The trading post consisted of two buildings, one story in height, each 16X18 feet in dimensions, with a covered hall measuring 16X10 feet located between them, as a meeting place for the Indians. In the rear was a place for the reception of furs, about 30 feet in length. The Indians held some of their wildest festivities near the post on the banks of the St. Joseph.

In Mr. Marantett's first year he purchased 4,000 deer skins and gave in exchange for others furs over $16,000.

In his reminiscences published in the Michigan Pioneer and Historical collections, Mr. Marantette says:

"In the spring of each year, the red hunters of the forest and the trappers of the river, would set the grass of the marshes on fire, to cause the flight and appearance of game-deer, beaver, muskrat and otter-and the prairie would be a sea of flame. In the night time it was an awe-inspiring scene.

"Succeeding their fires, the month of May brought forth the sweet grass and Nature again again restored her bright carpet.

"The Indians had in their village thirty or forty huts made of poles laid up like loghouses with bark roofs and a hole cut through the center for the smoke to escape. These were their permanent residences, their temporary ones while on their hunting expeditions being bark tepees. They raised corn, potatoes, and beans in a small way, but did not harvest very heavy crops owing to their method of cultivation and the trespassing of their white neighbor's cattle. In the winter they went into the heavy timber for a better protection from the cold and to make maple sugar in the spring, which was very fine, packing it in mokucks', a kind of flat basket of fifty or sixty pounds weight. They were very fond of gay attire, red and blue being their favorite colors."

When asked concerning incidents which had happened during his occupancy of the post, Mr. Marantette told many interesting stories, among them of the death of old Quicet: "The aged chief was a member of one of the wildest tribes. He was jealous, gloomy and very fond of liquor; very envious of the leading chiefs of the more civilized bands, and sought their downfall.

"One day in December, 1833, the Indians were gradually gathering around the trading-post, to receive their annuity from the government. Sau-au-quette, a large, tall, manly looking chief, came riding across the prairie mounted on a splended horse. The chief was arrayed in half

American uniform, with pistols, sword, epaulettes-presenting to his people a very martial appearance. He was received with enthusiasm and being somewhat 'set-up', commemced at once his harangue-boasting of the great sale he had made of the reservation-land owned by the Great Spirit, and that for two quarts of whiskey he would sell the same again should opportunity occur.

"Hardly had he ceased, when Quicet stepped up to him in a shrewd, cautious manner and seizing one of his pistols snapped it at Sau-au-kette. The priming being damp, it did not ignite and the life of Sau-au-kette, as by a miracle, was saved. The feud was over the sale of the reservation by an unauthorized chief.

"Quicet in the meantime disappeared, but eighteen months afterward Sau-au-kette and Quicet again met. The latter was slightly intoxicated. Sau-au-kette's squaw came into the post and bought a knife. In a few moments she retuned and announced: 'Killed Quicet.' The startled trader demanded 'What for?' 'Quicet poison my husband Sau-au-kette, I kill.' "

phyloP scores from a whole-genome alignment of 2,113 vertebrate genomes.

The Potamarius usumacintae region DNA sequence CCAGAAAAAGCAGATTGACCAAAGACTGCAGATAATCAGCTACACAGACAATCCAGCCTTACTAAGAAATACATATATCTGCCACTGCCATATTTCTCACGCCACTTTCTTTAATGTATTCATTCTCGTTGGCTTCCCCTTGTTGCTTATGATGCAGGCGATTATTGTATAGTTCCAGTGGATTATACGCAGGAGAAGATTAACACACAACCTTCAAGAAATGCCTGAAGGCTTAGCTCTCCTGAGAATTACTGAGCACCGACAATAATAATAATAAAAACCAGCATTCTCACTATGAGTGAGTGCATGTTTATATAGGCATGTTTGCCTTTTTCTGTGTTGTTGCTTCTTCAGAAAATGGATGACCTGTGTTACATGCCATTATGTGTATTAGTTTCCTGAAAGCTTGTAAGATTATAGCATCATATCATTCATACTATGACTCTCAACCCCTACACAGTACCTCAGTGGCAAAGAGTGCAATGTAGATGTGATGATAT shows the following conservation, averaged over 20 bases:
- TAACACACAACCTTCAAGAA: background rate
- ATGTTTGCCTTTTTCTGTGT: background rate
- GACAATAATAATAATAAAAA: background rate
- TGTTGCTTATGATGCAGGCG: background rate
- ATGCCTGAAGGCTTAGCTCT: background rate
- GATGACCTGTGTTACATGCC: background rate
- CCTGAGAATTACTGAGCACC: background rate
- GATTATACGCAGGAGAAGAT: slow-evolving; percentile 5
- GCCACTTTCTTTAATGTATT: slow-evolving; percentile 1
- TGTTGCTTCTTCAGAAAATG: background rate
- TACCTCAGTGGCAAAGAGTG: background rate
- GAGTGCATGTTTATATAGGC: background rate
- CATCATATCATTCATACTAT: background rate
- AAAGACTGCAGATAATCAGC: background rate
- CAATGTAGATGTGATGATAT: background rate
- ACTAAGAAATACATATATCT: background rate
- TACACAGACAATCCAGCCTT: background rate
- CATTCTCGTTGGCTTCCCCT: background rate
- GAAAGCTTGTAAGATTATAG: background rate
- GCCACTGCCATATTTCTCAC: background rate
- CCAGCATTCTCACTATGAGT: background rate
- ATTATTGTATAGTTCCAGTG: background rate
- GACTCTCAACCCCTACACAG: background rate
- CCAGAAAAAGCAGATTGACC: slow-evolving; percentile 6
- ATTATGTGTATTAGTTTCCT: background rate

Marantette feared more trouble. He hastily sent a message to Mocco-gah-mant, the "Chief of Bears" and son of Quicet, to come and bury his father. "Life for life" is the Indian's custom, but Mr. Marantette saved the life of Suu-au-quette's squaw by paying the chief at his 'father's burial a horse, saddle, rifle and blankets, in all about $150.00.

"The nearest white neighbor to the post was Francois Mouton, a Frenchman. He was an elderly man, possessed of an excellent French education. He came to St. Joseph in 1831 with his wife and seven children. The daughter, Frances, became the wife of Patrick Marantette in 1836."

Mr. Marantette held several responsible positions under the government. He surveyed and assisted in platting a new town, planted orchards, fenced fields and in 1846 was elected a representative from St. Joseph county to the state legislature.

An unpublished letter, written by Mr. Marantette, concerning affairs after the sale of the reservation was a gift to the public records department of the Three Rivers library, for the use of St. Joseph county research workers. The letter was written to Lucius Lyon and was the gift of Mrs. James H. Campbell of Grand Rapids, an able investigator, who rejoiced in the preservation of Michigan's priceless historical material. The letter voices a plea for the payment by the government of a just claim for 'goods necessary for the welfare of the Indians.'



"I frequently relieved the Indiams' wants by giving them goods ....... furnished them with such articles as seemed indispensably necessary ..... My claim is different in many respects from others....I gave to them with the consent and approbation of government officers, assured that I would be speedily paid. I was instrumental in their peaceable embarkation. My house was the Indians' rendezvous." The letter vividly recalls the consequences of the treaty of 1833 when the Pottowatomies give up their lands and migrated to the west.

Victor H. Van Horn's interesting group of historical pictures on file at the library, includes one of Madame Patrick Marantette's room, with its huge fire place, its pictures and old furniture imported from France. Another picture is of the old account books which, as one reads them, induces a second look at the pictures in a quest of demijohns.